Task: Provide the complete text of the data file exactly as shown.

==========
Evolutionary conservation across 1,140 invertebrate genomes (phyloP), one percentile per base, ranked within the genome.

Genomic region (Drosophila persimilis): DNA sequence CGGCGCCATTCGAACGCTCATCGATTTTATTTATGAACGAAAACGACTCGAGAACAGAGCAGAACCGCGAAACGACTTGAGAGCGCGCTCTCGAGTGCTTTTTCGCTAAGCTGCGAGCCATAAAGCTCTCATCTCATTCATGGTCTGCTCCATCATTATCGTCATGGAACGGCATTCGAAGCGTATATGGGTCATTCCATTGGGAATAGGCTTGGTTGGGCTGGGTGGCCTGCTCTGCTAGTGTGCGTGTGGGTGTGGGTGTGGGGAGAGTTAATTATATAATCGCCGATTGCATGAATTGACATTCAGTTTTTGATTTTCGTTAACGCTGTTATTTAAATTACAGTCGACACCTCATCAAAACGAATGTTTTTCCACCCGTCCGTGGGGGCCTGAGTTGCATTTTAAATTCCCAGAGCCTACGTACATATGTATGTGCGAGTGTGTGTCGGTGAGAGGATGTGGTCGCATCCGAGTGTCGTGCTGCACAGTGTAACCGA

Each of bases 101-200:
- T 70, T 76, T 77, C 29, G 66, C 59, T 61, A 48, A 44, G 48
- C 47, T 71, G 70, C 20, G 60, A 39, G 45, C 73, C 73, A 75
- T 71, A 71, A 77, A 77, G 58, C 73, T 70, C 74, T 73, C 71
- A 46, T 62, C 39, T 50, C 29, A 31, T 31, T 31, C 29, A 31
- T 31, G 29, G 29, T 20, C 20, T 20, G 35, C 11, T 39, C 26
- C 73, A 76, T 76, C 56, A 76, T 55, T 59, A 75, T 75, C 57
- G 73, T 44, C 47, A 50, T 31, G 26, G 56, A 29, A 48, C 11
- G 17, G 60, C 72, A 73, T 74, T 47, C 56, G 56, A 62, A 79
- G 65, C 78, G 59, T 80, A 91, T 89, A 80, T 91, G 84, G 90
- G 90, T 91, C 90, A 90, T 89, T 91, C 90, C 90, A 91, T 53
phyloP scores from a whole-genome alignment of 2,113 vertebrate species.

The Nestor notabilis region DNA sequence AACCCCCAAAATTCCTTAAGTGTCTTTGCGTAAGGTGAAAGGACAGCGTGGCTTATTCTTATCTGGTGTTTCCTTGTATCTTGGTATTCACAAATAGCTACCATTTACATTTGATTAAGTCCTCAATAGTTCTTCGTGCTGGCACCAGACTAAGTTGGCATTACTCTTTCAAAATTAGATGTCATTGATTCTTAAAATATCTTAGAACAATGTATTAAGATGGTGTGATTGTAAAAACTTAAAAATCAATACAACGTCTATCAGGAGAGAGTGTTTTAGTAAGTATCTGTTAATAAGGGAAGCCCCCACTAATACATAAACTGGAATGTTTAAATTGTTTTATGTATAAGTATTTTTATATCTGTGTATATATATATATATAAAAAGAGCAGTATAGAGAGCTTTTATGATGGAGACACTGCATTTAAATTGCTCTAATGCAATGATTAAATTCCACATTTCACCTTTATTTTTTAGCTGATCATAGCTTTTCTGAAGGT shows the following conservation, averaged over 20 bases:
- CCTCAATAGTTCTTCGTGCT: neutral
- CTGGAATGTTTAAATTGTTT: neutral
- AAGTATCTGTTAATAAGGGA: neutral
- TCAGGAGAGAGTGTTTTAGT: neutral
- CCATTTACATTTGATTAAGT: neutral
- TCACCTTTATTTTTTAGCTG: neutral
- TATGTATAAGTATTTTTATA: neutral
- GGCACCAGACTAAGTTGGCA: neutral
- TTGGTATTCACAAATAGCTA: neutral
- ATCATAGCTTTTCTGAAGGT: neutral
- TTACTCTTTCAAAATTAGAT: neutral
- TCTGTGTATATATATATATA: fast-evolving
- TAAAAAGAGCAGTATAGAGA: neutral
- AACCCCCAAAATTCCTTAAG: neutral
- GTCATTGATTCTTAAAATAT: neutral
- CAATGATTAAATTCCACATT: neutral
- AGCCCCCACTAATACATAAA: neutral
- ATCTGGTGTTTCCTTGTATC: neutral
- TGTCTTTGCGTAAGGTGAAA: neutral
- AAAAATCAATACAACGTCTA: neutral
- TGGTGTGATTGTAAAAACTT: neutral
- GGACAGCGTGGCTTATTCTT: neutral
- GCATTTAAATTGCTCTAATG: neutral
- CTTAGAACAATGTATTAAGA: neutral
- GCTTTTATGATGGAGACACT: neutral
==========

Evolutionary conservation across 1,140 invertebrate genomes (phyloP), one percentile per base, ranked within the genome.

Genomic region (Drosophila persimilis): DNA sequence CGGCGCCATTCGAACGCTCATCGATTTTATTTATGAACGAAAACGACTCGAGAACAGAGCAGAACCGCGAAACGACTTGAGAGCGCGCTCTCGAGTGCTTTTTCGCTAAGCTGCGAGCCATAAAGCTCTCATCTCATTCATGGTCTGCTCCATCATTATCGTCATGGAACGGCATTCGAAGCGTATATGGGTCATTCCATTGGGAATAGGCTTGGTTGGGCTGGGTGGCCTGCTCTGCTAGTGTGCGTGTGGGTGTGGGTGTGGGGAGAGTTAATTATATAATCGCCGATTGCATGAATTGACATTCAGTTTTTGATTTTCGTTAACGCTGTTATTTAAATTACAGTCGACACCTCATCAAAACGAATGTTTTTCCACCCGTCCGTGGGGGCCTGAGTTGCATTTTAAATTCCCAGAGCCTACGTACATATGTATGTGCGAGTGTGTGTCGGTGAGAGGATGTGGTCGCATCCGAGTGTCGTGCTGCACAGTGTAACCGA

Each of bases 101-200:
- T 70, T 76, T 77, C 29, G 66, C 59, T 61, A 48, A 44, G 48
- C 47, T 71, G 70, C 20, G 60, A 39, G 45, C 73, C 73, A 75
- T 71, A 71, A 77, A 77, G 58, C 73, T 70, C 74, T 73, C 71
- A 46, T 62, C 39, T 50, C 29, A 31, T 31, T 31, C 29, A 31
- T 31, G 29, G 29, T 20, C 20, T 20, G 35, C 11, T 39, C 26
- C 73, A 76, T 76, C 56, A 76, T 55, T 59, A 75, T 75, C 57
- G 73, T 44, C 47, A 50, T 31, G 26, G 56, A 29, A 48, C 11
- G 17, G 60, C 72, A 73, T 74, T 47, C 56, G 56, A 62, A 79
- G 65, C 78, G 59, T 80, A 91, T 89, A 80, T 91, G 84, G 90
- G 90, T 91, C 90, A 90, T 89, T 91, C 90, C 90, A 91, T 53
phyloP scores from a whole-genome alignment of 2,113 vertebrate species.

The Nestor notabilis region DNA sequence AACCCCCAAAATTCCTTAAGTGTCTTTGCGTAAGGTGAAAGGACAGCGTGGCTTATTCTTATCTGGTGTTTCCTTGTATCTTGGTATTCACAAATAGCTACCATTTACATTTGATTAAGTCCTCAATAGTTCTTCGTGCTGGCACCAGACTAAGTTGGCATTACTCTTTCAAAATTAGATGTCATTGATTCTTAAAATATCTTAGAACAATGTATTAAGATGGTGTGATTGTAAAAACTTAAAAATCAATACAACGTCTATCAGGAGAGAGTGTTTTAGTAAGTATCTGTTAATAAGGGAAGCCCCCACTAATACATAAACTGGAATGTTTAAATTGTTTTATGTATAAGTATTTTTATATCTGTGTATATATATATATATAAAAAGAGCAGTATAGAGAGCTTTTATGATGGAGACACTGCATTTAAATTGCTCTAATGCAATGATTAAATTCCACATTTCACCTTTATTTTTTAGCTGATCATAGCTTTTCTGAAGGT shows the following conservation, averaged over 20 bases:
- CCTCAATAGTTCTTCGTGCT: neutral
- CTGGAATGTTTAAATTGTTT: neutral
- AAGTATCTGTTAATAAGGGA: neutral
- TCAGGAGAGAGTGTTTTAGT: neutral
- CCATTTACATTTGATTAAGT: neutral
- TCACCTTTATTTTTTAGCTG: neutral
- TATGTATAAGTATTTTTATA: neutral
- GGCACCAGACTAAGTTGGCA: neutral
- TTGGTATTCACAAATAGCTA: neutral
- ATCATAGCTTTTCTGAAGGT: neutral
- TTACTCTTTCAAAATTAGAT: neutral
- TCTGTGTATATATATATATA: fast-evolving
- TAAAAAGAGCAGTATAGAGA: neutral
- AACCCCCAAAATTCCTTAAG: neutral
- GTCATTGATTCTTAAAATAT: neutral
- CAATGATTAAATTCCACATT: neutral
- AGCCCCCACTAATACATAAA: neutral
- ATCTGGTGTTTCCTTGTATC: neutral
- TGTCTTTGCGTAAGGTGAAA: neutral
- AAAAATCAATACAACGTCTA: neutral
- TGGTGTGATTGTAAAAACTT: neutral
- GGACAGCGTGGCTTATTCTT: neutral
- GCATTTAAATTGCTCTAATG: neutral
- CTTAGAACAATGTATTAAGA: neutral
- GCTTTTATGATGGAGACACT: neutral